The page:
(81.) GARF Documents, supra note 19, unit 7021, inv. 114, vol. 8, k. 207-35.

(82.) See id. at k. 207-26 (initial part).

(83.) See id. at k. 227-35 (part for foreign journalists).

(84.) See id. at k. 237-57 (hearings before the commission in presence of foreign journalists).

(85.) See id. at k. 223-24.

(86.) See The Truth About Katyn, supra note 48, at 4.

(87.) See id. at 9, 12. Recalling his visit to the Katyn graves, Doctor Zhukov said, "As a result of my visit to the excavation site, I became firmly convinced that a monstrous crime had been committed by the Germans." Id. at 9. The Special Commission then stated, "The conclusions drawn from the evidence given by witnesses ... are completely confirmed by the material evidence and documents excavated from the Katyn graves." Id. at 12.

(88.) Cf. Investigation of the Murder of Thousands of Polish Officers in the Katyn Forest Near Smolensk, Russia: Hearing before the Select Committee to Conduct an Investigation of the Facts, Evidence, and Circumstances of the Katyn Forest Massacre, 82nd Cong. 316 (1952) [hereinafter Investigation of the Murder of Thousands of Polish Officers].

(89.) GARF Documents, supra note 19, unit 7021, inv. 114, vol. 8, k. 228-29.

(90.) See id. at k. 267-68.

(91.) Investigation of the Murder of Thousands of Polish Officers, supra note 94, at 246-47.

(92.) See generally AMTLICHES MATERIAL ZUM MASSENMORD VON KATYN (1943), available at

(93.) See GARF Documents, supra note 19, unit 7021, inv. 114, vol. 8, k. 267-68.

(94.) See id. at k. 268.

(95.) See id. at k.193-201. See also KATYN: DOCUMENTS OF A CRIME, supra note 5, at 280. At the outset of the Expertise (that is stored in a briefcase of the Burdenko Commission and which is actually a loose typescript, not a document), without any embarrassment, a reference was made to the conclusions of the entire Commission, which in theory did not yet exist. The documents could have been backdated.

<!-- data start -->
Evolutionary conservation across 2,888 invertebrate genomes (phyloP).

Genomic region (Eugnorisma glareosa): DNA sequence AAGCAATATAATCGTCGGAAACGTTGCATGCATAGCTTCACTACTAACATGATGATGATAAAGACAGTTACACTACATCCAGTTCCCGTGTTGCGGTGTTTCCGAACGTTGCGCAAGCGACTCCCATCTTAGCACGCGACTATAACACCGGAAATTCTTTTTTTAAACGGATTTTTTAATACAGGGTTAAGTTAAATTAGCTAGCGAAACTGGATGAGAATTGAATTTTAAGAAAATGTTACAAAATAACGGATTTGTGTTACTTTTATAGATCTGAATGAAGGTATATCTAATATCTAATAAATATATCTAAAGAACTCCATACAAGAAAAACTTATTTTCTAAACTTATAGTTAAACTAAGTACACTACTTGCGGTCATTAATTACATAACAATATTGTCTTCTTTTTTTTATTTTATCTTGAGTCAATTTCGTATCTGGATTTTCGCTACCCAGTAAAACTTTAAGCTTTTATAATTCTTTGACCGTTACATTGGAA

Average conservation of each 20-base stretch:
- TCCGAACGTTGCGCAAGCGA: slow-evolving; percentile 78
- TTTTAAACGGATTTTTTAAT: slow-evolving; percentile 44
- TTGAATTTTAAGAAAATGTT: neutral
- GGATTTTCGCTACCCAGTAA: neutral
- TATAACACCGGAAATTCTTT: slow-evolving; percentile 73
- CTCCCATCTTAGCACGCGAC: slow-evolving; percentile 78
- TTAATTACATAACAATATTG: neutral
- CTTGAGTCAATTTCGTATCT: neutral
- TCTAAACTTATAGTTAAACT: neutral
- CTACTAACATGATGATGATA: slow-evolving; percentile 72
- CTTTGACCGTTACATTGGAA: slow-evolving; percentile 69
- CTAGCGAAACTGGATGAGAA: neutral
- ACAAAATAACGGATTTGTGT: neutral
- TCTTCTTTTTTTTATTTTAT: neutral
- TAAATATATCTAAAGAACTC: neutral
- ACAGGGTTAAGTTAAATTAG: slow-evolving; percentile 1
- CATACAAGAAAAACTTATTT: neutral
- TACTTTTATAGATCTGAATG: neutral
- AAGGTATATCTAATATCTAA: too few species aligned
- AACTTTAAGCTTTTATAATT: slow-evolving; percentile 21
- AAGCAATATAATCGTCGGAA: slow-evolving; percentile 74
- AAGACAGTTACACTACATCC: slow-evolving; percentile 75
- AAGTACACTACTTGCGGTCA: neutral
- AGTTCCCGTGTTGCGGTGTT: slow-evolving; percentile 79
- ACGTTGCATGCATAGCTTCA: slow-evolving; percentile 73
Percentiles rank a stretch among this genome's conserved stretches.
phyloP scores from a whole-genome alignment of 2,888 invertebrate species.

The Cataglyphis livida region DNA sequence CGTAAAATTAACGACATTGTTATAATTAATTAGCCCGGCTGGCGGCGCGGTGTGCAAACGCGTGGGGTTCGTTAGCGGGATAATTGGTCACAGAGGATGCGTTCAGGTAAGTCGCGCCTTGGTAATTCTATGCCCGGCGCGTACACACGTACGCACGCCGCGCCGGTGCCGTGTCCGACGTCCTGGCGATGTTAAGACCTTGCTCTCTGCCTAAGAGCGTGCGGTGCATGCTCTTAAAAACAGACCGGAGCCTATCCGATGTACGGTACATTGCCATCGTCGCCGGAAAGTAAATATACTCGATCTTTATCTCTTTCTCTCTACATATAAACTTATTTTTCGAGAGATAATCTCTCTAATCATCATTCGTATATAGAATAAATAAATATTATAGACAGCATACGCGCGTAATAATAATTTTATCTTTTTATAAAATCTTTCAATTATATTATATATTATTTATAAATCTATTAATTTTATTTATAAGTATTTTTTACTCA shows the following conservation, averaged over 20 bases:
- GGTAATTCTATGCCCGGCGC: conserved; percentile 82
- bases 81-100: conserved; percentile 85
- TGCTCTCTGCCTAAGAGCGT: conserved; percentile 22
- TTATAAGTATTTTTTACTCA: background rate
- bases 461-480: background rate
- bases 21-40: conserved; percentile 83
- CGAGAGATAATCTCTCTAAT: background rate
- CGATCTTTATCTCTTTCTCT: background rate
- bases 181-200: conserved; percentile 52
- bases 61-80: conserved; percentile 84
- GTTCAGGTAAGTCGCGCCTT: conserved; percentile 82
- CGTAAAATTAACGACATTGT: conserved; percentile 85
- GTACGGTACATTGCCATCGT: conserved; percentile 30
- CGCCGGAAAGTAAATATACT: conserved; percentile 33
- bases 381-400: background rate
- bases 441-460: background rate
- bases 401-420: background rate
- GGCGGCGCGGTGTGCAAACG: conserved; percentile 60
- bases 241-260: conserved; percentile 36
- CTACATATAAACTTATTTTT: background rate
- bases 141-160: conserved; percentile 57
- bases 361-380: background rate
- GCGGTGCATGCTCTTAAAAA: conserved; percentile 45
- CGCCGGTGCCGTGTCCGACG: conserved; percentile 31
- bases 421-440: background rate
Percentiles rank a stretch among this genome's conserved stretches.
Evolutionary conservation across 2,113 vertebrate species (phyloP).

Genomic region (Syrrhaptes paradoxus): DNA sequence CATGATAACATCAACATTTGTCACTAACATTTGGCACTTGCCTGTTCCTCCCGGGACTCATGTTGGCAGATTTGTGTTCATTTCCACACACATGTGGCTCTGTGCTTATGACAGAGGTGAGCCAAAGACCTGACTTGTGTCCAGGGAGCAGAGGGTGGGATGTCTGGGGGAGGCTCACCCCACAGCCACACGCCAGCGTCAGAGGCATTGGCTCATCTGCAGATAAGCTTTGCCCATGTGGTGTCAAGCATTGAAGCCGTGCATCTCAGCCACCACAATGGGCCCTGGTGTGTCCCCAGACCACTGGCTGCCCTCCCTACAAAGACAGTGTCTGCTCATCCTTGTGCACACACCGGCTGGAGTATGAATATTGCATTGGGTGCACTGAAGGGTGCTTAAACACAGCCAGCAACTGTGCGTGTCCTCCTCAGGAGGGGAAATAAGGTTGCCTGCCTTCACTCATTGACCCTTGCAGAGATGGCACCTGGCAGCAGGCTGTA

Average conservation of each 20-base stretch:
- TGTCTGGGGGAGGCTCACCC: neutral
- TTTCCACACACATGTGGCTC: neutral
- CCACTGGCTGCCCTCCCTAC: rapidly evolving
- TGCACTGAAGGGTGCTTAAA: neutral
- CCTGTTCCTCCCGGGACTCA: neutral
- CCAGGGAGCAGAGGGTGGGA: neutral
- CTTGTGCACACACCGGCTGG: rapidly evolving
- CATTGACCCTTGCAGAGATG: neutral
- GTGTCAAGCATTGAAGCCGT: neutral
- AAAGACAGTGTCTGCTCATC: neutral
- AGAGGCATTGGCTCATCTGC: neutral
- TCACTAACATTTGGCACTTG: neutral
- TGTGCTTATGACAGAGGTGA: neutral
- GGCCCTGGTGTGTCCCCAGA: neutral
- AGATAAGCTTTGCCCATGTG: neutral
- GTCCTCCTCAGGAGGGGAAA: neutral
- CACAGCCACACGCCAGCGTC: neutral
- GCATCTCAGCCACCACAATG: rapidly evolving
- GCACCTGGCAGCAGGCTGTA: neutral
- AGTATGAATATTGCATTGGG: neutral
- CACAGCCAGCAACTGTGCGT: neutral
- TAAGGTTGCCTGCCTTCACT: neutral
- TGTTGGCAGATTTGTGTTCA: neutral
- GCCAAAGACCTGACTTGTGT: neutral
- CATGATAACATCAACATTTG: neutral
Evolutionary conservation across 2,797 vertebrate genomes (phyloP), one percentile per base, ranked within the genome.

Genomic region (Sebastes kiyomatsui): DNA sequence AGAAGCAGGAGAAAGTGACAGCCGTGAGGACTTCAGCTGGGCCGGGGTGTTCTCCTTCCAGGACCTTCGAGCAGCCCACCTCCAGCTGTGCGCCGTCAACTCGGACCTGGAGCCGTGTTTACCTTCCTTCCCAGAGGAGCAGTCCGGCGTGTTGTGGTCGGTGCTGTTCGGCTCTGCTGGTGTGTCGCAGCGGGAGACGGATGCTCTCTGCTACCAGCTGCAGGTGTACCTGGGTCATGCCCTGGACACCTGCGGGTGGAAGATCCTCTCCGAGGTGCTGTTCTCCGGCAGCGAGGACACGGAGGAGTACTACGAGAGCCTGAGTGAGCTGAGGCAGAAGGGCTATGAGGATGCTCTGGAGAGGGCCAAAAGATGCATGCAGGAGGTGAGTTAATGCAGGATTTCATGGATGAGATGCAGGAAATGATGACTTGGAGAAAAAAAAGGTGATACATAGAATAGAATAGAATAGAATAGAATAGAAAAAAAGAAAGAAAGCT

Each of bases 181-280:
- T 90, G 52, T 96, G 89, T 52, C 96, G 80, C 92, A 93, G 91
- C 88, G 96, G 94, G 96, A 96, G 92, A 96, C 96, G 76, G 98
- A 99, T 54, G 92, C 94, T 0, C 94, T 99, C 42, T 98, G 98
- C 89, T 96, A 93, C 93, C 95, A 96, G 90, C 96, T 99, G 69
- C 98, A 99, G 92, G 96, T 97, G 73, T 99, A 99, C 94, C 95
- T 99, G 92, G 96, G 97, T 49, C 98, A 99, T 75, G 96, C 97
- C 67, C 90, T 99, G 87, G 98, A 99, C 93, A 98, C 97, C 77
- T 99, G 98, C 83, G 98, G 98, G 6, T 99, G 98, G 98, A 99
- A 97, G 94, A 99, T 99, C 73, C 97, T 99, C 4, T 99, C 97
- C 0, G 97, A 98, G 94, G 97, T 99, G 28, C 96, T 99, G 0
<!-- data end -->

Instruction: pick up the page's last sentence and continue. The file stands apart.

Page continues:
(96.) See GARF Documents, supra note 19, unit 7021, inv. 114, vol. 8, k. 194.

(97.) The categorical conclusions drawn from the available data were impossible considering contemporary methods. Thus the conclusions that were made were deliberately subordinated to the false thesis. It should be noted that, contrary to popular opinions, activities related to the inspection of the death pits and testing of the exhumed bodies could not--at the then existing state of knowledge--give a clear and unarguable answers to questions about the time of the murder of POWs, and so unquestionably determine the identity the perpetrators, and could be useful only when compared with data collected by other means. Earlier correct conclusions made under the auspices of the German investigation in 1943 stemmed more from the examination of documents and hearing witnesses than from medical forensic testing.

(98.) See GARF Documents, supra note 19, unit 7021, inv. 114, vol. 8, k. 198. See also KATYN: DOCUMENTS OF A CRIME, supra note 5, at 280.

(99.) Report on the Work of the Forensic Medical Experts for the Exhumation and Examination of Corpses of Polish Prisoners of War in Katyn Forest, Together with Daily Work, February 1, 1944, in KATYN: DOCUMENTS OF A CRIME, supra note 5, at 321-23. The report stated that the supposed 1,380 exhumed bodies that were subjected to necropsy was an overestimation, or that the research performed was very sketchy.

(100.) The Commission failed to produce the forensic medical expertise; it is impossible to question the expertise of experts working under the direction of Victor Prozorowki, but no doubt their knowledge was used in the wrong way.